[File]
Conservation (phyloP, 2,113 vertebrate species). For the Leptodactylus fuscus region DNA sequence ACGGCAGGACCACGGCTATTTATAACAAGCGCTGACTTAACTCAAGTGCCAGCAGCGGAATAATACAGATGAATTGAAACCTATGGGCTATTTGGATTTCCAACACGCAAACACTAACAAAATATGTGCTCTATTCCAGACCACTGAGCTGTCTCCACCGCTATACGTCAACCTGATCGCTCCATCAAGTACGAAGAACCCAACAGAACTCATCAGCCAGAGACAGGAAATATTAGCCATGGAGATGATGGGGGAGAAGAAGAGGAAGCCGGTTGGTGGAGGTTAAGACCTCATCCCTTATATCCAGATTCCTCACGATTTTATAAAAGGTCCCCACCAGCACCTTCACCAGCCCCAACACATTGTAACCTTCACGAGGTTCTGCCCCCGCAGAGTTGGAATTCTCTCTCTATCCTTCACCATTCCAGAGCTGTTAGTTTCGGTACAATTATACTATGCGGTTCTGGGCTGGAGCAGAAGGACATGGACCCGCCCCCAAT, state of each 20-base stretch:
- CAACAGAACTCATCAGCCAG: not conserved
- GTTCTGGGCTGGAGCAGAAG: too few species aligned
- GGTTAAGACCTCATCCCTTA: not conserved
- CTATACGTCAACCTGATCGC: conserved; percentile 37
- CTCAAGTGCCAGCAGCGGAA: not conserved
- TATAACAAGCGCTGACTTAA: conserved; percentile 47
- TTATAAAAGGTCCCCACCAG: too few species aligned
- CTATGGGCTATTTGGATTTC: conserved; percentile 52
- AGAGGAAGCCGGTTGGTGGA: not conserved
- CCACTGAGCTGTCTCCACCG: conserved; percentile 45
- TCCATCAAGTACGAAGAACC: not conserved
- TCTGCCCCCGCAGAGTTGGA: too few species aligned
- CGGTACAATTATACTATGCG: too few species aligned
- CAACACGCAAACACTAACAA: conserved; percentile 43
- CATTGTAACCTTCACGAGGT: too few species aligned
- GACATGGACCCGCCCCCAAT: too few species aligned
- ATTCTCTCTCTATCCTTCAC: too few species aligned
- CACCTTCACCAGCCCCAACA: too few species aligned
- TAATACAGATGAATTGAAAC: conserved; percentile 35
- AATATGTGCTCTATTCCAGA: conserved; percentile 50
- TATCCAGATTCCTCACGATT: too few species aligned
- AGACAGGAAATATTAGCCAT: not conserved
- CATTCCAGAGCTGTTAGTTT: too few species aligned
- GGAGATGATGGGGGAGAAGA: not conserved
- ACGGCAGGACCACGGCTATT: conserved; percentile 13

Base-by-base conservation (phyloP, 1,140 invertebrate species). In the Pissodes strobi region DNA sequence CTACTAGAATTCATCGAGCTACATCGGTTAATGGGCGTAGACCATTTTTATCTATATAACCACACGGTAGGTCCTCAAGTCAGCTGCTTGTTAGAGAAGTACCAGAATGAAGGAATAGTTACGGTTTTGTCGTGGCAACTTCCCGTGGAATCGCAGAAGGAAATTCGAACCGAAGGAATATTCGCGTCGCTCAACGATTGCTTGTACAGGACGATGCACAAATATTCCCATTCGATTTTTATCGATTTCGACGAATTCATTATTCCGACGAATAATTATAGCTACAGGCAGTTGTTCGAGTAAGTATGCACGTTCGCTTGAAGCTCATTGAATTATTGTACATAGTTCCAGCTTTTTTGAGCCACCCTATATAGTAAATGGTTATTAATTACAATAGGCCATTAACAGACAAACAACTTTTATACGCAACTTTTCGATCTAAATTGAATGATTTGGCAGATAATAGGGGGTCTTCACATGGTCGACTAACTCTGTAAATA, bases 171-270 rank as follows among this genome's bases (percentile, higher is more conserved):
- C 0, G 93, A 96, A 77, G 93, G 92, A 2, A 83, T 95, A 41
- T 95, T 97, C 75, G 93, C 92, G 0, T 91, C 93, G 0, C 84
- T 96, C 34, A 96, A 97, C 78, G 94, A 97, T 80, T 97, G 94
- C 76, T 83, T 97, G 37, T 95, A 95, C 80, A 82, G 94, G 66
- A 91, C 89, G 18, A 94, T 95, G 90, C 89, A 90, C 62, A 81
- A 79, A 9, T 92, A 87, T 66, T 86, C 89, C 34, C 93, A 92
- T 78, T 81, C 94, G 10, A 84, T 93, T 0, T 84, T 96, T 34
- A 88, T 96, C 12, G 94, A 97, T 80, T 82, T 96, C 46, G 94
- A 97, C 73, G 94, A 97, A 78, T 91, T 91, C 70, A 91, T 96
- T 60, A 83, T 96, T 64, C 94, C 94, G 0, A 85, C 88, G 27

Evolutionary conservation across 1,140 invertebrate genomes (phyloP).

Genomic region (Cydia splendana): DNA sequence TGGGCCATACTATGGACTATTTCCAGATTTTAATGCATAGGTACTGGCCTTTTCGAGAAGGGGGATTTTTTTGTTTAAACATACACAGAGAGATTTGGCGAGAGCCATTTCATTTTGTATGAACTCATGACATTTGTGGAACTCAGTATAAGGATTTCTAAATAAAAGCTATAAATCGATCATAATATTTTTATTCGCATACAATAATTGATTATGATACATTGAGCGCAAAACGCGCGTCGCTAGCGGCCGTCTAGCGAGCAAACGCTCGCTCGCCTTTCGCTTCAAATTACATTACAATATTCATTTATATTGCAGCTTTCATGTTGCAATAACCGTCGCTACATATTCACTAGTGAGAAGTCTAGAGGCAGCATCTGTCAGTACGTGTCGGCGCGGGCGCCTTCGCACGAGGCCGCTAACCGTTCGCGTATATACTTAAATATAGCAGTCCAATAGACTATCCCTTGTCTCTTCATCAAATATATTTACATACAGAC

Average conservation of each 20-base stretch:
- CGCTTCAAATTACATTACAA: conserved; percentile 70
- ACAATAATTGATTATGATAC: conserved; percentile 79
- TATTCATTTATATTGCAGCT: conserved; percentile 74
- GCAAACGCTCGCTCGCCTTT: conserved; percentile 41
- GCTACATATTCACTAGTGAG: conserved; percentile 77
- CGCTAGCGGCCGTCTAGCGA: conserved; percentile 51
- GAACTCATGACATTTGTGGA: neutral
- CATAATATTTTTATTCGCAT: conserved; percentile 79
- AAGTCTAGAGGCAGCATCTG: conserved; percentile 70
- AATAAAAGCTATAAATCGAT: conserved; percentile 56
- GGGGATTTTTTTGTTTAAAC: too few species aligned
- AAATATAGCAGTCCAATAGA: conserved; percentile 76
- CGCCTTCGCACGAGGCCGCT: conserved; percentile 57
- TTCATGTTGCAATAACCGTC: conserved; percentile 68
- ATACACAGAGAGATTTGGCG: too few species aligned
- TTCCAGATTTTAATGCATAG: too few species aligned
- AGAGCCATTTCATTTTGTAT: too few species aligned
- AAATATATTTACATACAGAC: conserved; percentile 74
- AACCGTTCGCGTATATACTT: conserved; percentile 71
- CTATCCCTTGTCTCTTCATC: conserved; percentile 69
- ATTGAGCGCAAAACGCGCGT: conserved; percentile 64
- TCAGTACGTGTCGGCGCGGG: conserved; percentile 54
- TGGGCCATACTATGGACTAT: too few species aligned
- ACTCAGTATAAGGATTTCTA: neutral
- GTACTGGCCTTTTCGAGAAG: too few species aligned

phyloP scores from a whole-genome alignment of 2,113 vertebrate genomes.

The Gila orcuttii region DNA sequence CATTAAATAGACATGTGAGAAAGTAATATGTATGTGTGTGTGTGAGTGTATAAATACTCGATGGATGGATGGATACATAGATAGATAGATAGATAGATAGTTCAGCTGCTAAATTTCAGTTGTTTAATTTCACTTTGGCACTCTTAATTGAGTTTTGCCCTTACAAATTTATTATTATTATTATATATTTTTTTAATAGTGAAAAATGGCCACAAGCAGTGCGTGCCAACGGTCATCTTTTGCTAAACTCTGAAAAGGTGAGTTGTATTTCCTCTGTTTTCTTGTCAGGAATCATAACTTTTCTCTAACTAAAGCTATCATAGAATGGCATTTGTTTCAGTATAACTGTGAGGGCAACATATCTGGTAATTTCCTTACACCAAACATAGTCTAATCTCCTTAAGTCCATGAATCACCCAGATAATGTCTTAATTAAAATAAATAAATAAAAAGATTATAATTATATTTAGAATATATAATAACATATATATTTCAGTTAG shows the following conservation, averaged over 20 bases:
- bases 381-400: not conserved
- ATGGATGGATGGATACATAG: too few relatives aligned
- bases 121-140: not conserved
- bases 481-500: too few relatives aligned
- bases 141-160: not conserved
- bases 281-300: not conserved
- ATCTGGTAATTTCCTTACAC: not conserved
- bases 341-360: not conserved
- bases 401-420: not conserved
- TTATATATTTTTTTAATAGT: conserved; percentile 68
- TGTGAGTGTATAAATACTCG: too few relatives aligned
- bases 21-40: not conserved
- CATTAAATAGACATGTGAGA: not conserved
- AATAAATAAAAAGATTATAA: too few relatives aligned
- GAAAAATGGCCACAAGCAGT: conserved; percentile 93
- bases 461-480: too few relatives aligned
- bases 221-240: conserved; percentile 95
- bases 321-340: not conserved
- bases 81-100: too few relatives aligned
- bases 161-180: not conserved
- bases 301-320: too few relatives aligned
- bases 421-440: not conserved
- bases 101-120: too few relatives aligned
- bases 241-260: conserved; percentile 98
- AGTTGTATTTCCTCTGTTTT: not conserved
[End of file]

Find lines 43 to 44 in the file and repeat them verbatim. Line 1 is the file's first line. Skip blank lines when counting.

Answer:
- TATTCATTTATATTGCAGCT: conserved; percentile 74
- GCAAACGCTCGCTCGCCTTT: conserved; percentile 41